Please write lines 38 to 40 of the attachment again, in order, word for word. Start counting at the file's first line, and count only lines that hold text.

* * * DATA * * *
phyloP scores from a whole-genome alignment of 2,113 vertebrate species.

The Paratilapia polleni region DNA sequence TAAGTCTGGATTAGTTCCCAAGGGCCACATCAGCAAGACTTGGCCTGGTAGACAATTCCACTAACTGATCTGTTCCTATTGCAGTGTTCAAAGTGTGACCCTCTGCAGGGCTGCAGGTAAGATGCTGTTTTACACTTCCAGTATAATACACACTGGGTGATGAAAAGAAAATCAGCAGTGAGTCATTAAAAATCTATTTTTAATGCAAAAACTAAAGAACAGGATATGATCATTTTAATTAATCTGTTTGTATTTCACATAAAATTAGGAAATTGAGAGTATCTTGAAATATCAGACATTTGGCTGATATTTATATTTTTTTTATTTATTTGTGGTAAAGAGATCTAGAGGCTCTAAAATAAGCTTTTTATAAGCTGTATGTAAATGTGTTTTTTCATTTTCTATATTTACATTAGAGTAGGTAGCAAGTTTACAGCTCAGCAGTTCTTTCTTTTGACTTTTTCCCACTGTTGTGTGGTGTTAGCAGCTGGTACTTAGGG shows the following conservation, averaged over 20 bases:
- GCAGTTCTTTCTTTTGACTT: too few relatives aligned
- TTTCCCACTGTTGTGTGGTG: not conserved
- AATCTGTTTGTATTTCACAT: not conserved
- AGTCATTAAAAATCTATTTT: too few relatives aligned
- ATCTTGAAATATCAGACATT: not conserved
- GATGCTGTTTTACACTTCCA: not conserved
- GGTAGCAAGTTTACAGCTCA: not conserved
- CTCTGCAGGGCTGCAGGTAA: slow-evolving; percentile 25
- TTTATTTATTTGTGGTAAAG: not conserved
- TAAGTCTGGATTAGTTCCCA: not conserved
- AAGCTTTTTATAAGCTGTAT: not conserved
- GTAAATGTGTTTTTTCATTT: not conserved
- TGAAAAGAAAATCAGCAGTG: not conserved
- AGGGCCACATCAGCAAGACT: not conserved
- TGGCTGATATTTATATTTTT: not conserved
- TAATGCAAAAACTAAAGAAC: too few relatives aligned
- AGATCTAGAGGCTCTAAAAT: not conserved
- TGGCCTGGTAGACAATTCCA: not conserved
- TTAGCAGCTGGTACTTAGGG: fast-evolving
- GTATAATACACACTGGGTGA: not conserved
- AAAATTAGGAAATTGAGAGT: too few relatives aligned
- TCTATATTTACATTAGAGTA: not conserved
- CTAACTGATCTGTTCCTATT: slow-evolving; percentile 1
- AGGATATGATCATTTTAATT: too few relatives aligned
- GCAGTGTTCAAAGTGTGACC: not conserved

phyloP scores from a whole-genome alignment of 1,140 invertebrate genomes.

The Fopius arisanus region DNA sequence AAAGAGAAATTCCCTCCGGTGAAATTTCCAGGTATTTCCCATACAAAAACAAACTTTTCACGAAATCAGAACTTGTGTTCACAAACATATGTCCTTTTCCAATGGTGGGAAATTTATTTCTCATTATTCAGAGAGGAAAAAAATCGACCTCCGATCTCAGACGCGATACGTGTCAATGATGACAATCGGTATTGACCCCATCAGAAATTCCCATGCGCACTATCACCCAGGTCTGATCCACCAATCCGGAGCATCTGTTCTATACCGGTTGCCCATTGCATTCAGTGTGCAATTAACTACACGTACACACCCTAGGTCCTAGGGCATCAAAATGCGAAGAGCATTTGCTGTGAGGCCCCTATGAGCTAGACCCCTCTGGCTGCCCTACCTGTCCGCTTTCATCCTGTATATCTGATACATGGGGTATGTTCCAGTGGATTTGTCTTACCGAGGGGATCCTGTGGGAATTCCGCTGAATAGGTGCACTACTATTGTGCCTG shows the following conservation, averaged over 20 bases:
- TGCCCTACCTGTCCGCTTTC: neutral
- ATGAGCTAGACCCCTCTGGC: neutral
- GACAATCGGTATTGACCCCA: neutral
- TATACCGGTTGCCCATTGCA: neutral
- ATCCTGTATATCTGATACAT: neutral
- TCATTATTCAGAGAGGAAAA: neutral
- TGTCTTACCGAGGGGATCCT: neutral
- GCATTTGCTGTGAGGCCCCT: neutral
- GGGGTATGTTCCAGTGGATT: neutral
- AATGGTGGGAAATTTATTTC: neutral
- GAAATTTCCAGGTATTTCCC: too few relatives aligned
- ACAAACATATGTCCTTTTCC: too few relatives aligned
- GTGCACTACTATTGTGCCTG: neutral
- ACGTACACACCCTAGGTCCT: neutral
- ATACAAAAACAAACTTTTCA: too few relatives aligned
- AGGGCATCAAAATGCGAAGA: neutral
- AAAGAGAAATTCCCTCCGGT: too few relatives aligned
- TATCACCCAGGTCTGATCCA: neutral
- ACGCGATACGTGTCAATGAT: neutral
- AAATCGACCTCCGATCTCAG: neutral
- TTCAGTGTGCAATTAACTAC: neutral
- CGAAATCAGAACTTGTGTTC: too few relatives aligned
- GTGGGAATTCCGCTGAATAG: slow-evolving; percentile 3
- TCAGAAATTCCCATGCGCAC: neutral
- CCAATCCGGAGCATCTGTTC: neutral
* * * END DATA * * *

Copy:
- GGGGTATGTTCCAGTGGATT: neutral
- AATGGTGGGAAATTTATTTC: neutral
- GAAATTTCCAGGTATTTCCC: too few relatives aligned